Vitamin D is essential for maintaining blood levels of calcium and phosphorous, and supporting the cardiovascular system, among other things. A deficiency in vitamin D amplifies the risk for many chronic diseases. A simple blood test will determine whether you have a deficiency or not.
We recommend Vitashine, from Vegetology, 2500iu tablets. Vitashine is registered by the Vegan Society (UK) and produces vitamin D3 which is much more absorbable than vitamin D2. As it is a fat soluble vitamin, take it with foods containing oil.
Supplement with iodine
Like vitamin B12 and D, iodine is an extremely important mineral for the good functioning of our body, especially the endocrine system.
Iodine deficiency is a global public health concern. Characteristics include cretinism and goiter (malfunction of the thyroid). Brain damage occurs when iodine deficiency happens in fetal or early childhood years. Iodine is closely tied with thyroid function so when intake is low, production of thyroid hormones slows down.
The RDA for adults is 150mcg per day, although recent research suggests this is way too low. Iodine is hard to find in food because it varies widely in soil, so it is an unreliable source in plant foods. Sea vegetables can contain too little or too much. Iodine is present only in iodized salt (not in sea salt, table salt, himalayan salt unless stated on the packaging). Living near the sea shore does not provide the amount of iodine we need.
You can add sea vegetables to your meals several times a week (kelp or kombu is one of the best sources), take a kelp supplement (available at most health food stores), take a multivitamin that contains iodine. This supplement called Detoxadine is also highly recommended (a bit pricy but lasts a long time).
Getting enough omega 3 fatty acids
The long-chain omega 3 fats, DHA and EPA, are commonly associated with fish oils, but can be obtained on a vegan diet, even though it takes a bit of preparation to have them on our diet. We can manufacture DHA and EPA via the consumption of ALA sources (alpha-linolenic acid) but this process is sometimes not so straight forward. To be on the safe side, we do recommend that vegans take a vegan supplement such as Opti3, from Vegetology providing 200 to 300mg of DHA (or DHA/DPA combined) a few times a week.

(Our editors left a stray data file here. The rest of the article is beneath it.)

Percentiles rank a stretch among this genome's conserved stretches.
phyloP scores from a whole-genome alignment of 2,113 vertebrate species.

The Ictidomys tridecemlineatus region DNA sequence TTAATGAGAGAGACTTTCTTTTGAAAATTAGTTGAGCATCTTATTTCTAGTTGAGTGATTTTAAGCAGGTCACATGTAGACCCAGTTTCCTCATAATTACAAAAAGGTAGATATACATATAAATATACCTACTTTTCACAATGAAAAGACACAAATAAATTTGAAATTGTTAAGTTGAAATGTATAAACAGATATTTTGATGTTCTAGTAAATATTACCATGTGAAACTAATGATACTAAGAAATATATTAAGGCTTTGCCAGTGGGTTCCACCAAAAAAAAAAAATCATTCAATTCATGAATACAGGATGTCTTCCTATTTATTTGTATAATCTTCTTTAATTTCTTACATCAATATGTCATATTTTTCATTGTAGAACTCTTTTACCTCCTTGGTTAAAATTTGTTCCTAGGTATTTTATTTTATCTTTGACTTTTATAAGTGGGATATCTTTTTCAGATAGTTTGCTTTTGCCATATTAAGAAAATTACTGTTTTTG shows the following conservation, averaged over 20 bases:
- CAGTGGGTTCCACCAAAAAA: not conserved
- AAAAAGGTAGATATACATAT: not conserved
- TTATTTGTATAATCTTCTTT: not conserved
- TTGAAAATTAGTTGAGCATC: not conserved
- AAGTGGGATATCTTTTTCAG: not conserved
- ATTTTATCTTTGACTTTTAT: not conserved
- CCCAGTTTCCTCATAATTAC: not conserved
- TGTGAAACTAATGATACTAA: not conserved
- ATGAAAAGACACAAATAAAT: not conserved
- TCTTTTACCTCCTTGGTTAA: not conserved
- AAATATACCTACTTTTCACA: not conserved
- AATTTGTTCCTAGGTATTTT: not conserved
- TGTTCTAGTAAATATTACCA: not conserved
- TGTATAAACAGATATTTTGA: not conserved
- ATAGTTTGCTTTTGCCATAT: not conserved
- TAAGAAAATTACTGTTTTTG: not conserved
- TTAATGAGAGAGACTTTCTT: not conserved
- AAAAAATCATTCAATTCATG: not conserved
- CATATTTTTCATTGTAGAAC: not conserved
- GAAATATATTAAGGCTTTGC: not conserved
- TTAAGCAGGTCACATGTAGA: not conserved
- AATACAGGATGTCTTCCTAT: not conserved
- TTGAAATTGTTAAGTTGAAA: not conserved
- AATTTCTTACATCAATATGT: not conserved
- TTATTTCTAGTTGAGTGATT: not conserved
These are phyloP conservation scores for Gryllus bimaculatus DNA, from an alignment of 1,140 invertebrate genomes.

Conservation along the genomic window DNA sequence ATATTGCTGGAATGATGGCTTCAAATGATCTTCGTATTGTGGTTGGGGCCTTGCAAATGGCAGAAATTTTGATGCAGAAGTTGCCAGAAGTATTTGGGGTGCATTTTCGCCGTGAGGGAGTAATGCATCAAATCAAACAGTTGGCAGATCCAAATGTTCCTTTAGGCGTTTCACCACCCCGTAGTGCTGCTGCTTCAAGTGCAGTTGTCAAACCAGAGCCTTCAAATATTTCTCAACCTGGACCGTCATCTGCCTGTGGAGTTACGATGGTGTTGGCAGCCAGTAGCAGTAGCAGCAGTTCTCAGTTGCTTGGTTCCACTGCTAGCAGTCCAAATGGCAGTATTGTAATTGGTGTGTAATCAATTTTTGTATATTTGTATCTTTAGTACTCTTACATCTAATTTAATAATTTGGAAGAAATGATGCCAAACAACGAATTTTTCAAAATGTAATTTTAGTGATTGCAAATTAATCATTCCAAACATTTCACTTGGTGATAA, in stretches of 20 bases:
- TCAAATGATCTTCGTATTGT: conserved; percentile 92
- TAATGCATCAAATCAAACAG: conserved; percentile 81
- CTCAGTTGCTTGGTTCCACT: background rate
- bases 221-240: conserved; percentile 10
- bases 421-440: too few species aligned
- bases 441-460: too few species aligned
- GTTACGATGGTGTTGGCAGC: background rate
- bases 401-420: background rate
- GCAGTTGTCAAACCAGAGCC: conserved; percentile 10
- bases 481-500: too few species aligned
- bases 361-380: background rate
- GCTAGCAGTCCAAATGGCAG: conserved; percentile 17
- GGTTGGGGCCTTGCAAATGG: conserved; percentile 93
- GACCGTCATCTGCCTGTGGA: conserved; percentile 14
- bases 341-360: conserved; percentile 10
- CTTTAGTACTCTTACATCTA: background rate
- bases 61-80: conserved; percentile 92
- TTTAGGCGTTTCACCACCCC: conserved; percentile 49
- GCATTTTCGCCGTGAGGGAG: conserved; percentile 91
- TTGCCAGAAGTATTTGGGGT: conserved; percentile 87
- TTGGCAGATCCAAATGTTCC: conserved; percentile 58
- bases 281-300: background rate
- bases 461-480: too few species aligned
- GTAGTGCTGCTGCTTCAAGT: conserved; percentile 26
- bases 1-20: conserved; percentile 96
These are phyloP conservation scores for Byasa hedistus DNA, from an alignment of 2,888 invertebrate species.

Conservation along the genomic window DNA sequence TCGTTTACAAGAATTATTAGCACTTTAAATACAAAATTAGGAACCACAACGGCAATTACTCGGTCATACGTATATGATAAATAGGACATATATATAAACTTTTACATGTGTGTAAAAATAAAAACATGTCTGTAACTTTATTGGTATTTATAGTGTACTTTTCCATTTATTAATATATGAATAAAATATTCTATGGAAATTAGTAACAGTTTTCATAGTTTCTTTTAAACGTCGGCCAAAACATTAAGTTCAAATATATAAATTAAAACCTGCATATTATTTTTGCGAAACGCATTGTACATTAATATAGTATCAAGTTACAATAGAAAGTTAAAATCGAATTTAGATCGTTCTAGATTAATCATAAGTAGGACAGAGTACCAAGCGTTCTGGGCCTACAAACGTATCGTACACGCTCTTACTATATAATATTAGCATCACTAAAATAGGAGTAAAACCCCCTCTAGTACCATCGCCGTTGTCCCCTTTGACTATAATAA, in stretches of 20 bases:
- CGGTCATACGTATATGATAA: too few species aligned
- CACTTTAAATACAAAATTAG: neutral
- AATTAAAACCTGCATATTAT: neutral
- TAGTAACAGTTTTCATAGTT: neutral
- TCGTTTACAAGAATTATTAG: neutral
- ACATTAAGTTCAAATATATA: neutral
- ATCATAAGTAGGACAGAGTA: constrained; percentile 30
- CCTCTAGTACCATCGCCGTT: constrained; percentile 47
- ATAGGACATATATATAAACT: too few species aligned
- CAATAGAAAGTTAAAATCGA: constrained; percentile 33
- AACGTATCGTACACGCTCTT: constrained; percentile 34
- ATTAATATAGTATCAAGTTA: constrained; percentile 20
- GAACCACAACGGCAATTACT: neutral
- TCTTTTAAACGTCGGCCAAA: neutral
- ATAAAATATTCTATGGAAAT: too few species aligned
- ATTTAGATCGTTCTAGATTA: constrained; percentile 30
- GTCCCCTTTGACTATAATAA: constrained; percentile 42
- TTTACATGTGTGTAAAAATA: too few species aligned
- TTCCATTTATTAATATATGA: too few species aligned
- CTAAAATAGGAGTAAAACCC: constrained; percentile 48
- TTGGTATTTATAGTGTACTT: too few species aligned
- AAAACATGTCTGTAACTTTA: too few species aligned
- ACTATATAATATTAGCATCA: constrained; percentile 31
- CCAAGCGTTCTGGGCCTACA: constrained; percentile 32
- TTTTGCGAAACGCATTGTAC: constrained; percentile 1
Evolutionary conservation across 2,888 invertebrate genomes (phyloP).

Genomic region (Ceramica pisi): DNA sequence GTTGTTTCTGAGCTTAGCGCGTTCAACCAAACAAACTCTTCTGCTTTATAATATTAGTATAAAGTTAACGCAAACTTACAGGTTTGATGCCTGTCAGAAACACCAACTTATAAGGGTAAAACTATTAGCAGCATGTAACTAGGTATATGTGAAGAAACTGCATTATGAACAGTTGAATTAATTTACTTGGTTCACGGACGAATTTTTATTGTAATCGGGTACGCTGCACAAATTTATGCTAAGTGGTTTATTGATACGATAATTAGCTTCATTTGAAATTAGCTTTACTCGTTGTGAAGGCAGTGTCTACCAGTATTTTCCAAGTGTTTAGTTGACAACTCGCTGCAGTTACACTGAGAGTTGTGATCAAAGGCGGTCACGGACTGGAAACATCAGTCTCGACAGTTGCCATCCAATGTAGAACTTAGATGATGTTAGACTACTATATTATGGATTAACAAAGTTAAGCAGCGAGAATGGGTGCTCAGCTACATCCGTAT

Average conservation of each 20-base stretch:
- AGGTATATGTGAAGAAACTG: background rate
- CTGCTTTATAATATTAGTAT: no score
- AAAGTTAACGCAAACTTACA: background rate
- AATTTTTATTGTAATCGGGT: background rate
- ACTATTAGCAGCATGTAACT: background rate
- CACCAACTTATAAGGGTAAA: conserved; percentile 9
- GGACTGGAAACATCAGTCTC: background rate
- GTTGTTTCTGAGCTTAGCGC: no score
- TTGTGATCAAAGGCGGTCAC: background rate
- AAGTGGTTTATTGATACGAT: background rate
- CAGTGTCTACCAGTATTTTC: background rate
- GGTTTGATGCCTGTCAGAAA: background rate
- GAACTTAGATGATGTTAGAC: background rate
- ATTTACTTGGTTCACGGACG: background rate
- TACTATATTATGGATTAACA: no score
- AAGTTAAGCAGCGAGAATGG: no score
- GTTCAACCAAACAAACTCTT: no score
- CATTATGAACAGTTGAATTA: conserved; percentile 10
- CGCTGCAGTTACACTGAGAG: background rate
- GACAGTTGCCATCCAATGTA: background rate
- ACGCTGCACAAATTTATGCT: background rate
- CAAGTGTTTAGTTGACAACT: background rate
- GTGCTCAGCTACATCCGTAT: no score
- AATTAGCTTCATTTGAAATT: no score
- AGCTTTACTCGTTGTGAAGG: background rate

To maximise your ability to convert ALA into EPA/DHA, avoid trans-fatty acids, minimise your intake of omega6 fatty acids and avoid excess consumption of alcohol or caffeine since they have a direct impact on the ability to convert ALA into EPA/DHA (more information on the video section below).
Include good sources of ALA in your diet. The richest are:
- chia seeds,
- ground flaxseed,
- flaxseed oil (use uncooked),
- hempseed oil (use uncooked),
- green leafy land and sea vegetables,
- rapeseed oil.
Increase your intake of omega 3 and limit your intake of omega6, that can be found in:
- corn oil (and corn kernel),
- grapeseed oil,
- sunflower oil and seeds,
- pumpkin oil and seeds,
- soybeans and soybean oil,
- sesame oil and seeds.
That is vegan nutrition in a nutshell. We have covered the basics, and you can learn more about it with the books and the videos listed below.
Update on vegan nutrition, by Vesanto Melina.
This 40min video covers plant-based diets and protein, iron, vitamin B12, carbohydrates, soy, and health.
Becoming Vegan, Express Edition: The Everyday Guide to Plant-based Nutrition
The completely revised edition of a seminal classic offers fresh insights on the treatment of animals in food production and other industries, the latest findings on the health benefits of a vegan diet, expanded information on phytochemicals, and a thoroughly updated food guide.
This streamlined “express” version is extensive in scope, yet manageable for anyone who wants to easily understand how to construct a nutritionally balanced plant-based diet.
Here are the latest findings on: using plant foods to protect against cancer, heart disease, and other chronic illnesses; obtaining essential protein without meat, eggs, or dairy products; discovering “good” fats and where to find them; meeting dietary needs for calcium without dairy products; understanding the importance of vitamin B12; designing balanced vegan diets for infants, children, and seniors; and making the most of vegan pregnancy and breast-feeding.
Readers will find a sound blueprint to follow for better health for themselves and the planet.